This week, I want to depart from the usual menu of politics and law to celebrate the award of the Nobel Prize for literature to an East African, Prof Abdulrazak Gurnah from Tanzania.
This is the sixth time that the Nobel Committee has found it fit to reward an African with this ultimate recognition of a writer’s contribution to literally excellence. In 1986, Wole Soyinka was the first African writer to win the esteemed prize followed by Naguib Mahfouz in 1988, Nardine Gordimer in 1991, J M Coetzee in 2003 and finally Doris Lessing in 2007.
Notably Gurnah is only the second black African laureate after Soyinka. I can bet that many of this column’s readers had not heard of Gurnah before today.
Born in Zanzibar 73 years ago, Gurnah moved to the UK in the 1960s as a refugee and has worked in the UK as a university professor until his recent retirement.
He has published a couple of books which have been nominated for other prizes most notably Paradise, which was nominated for the Booker and Whitbread Prizes.
While we must celebrate this great achievement, there will be reasonable concerns that the Nobel Committee rationale for its choices, particularly for Africa, is getting odder.
The 2019 Nobel Peace Prize award to Ethiopian Prime Minister Abiy Ahmed still rankles. Abiy’s tenure has been marked by strife and Ethiopia currently in the throes of a devastating civil war in the Tigray region with horrendous stories of human rights abuses.
Turning to Gurnah, I have read through Paradise which was the main book considered by the committee for the award. While it is a well-written piece, one can think of numerous African writers who surpass Gurnah’s literary prowess. For many years, Africa demanded that the committee award Nigerian writer Chinua Achebe the prize for being the ultimate lead in African literature.
No person can claim to have read African literature without reading Things Fall Apart. Achebe died Nobel-less.
Nigerian young feminist writer Chimamanda Ngozi Adichie would deserve two Nobels before they awarded any to Gurnah. What a message it would have been to award a young black African woman the prize! I am of course biased for our own Ngugi wa Thiong’o.
He has written numerous masterpieces starting from his first book The River Between in 1965, to political pieces like Detained and Barrel of a Pen, to social-political commentaries like Decolonizing the Mind and plays like Trial of Dedan Kimathi.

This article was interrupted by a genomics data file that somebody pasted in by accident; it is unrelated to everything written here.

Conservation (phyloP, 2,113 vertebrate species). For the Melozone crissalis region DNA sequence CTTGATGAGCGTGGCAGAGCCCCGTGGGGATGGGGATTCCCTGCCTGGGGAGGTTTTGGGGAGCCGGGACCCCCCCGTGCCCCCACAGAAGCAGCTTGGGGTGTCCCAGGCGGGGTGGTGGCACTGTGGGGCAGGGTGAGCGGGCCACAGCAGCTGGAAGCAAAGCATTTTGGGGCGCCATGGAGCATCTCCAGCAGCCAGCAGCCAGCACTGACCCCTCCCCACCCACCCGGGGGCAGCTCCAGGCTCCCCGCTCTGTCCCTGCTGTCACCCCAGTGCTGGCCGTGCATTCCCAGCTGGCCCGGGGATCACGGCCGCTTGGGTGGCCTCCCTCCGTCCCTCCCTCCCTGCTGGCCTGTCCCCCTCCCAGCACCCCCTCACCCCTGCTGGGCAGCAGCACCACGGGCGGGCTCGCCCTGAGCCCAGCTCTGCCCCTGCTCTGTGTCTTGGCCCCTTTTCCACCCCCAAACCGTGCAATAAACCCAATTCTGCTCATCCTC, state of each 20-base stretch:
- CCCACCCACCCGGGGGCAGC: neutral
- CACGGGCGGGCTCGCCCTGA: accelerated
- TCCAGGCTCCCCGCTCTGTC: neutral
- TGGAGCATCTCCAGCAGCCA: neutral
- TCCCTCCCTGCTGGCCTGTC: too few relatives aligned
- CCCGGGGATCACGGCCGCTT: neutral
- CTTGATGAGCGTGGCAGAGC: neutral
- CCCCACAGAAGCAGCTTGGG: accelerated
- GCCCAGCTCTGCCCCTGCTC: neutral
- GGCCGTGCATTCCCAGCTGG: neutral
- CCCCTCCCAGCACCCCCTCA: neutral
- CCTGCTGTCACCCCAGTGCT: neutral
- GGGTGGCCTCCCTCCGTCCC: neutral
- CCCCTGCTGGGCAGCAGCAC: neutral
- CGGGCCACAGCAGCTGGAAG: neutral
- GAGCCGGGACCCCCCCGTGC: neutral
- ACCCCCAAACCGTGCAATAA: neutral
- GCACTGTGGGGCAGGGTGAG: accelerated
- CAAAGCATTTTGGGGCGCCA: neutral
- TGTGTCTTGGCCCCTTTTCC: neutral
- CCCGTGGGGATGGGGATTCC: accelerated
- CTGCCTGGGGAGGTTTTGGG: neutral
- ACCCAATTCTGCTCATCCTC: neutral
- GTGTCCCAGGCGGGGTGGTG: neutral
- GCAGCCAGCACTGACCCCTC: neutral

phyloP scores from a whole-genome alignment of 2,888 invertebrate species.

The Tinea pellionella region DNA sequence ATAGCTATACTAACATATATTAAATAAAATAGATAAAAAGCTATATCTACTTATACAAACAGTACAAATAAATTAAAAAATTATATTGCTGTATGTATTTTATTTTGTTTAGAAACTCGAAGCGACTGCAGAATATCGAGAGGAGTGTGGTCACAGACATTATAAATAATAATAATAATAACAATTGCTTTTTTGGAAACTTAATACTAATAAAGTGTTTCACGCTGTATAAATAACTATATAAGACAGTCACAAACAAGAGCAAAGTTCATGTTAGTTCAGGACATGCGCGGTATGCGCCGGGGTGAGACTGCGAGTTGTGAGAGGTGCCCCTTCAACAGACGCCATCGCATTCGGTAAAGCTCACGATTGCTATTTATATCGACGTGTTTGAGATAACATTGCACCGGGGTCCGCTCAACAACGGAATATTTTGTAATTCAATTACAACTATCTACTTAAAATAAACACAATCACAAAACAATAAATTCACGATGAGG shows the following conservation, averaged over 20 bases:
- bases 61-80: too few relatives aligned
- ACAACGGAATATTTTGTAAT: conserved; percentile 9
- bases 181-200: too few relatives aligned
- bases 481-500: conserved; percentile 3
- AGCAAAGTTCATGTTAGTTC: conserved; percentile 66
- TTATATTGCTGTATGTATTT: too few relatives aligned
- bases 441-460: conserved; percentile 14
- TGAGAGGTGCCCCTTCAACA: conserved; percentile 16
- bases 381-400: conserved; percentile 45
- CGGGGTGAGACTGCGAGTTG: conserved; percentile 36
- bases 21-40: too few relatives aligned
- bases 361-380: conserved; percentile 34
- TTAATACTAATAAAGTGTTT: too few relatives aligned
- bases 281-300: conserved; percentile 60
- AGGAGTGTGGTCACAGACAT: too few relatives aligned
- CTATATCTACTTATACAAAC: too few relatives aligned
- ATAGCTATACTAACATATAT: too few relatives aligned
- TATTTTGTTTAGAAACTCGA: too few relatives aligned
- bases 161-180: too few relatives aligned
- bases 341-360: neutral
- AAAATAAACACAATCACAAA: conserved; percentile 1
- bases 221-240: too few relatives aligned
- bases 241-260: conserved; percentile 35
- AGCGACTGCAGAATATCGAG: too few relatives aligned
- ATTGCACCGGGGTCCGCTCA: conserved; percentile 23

Ngugi paid the ultimate prize for his writing, being detained by the Moi government and finally fleeing to exile. I can think of no more deserving African for the Nobel prize.
I am convinced that the Nobel Committee considers the prize to Africans tokenistic and therefore does little research on the deserving awardees unlike the rest of the world. This must end if the credibility of the award is to be maintained.
Finally, it is concerning that no African has ever been awarded any prize outside the humanistic sphere of peace and literature. We have no award for Chemistry, Physics, Economics, Physiology or Medicine. I am not convinced that no African, whether working in the motherland or in the diaspora has merited such an award.
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Were people like Dr Bennet Omalu, the Nigerian forensic pathologist who discovered chronic traumatic encephalopathy, the brain condition associated with American football players, not deserving? What about the worlds’ first digital laser inventor, South African Sandie Nqcobo? And numerous more.
With a little more research, the Swedish team can show that it takes Africa seriously and make the Nobel Prize a truly global award. As it stands, it is a prize for White men with the occasional token award to women and persons of colour to show diversity.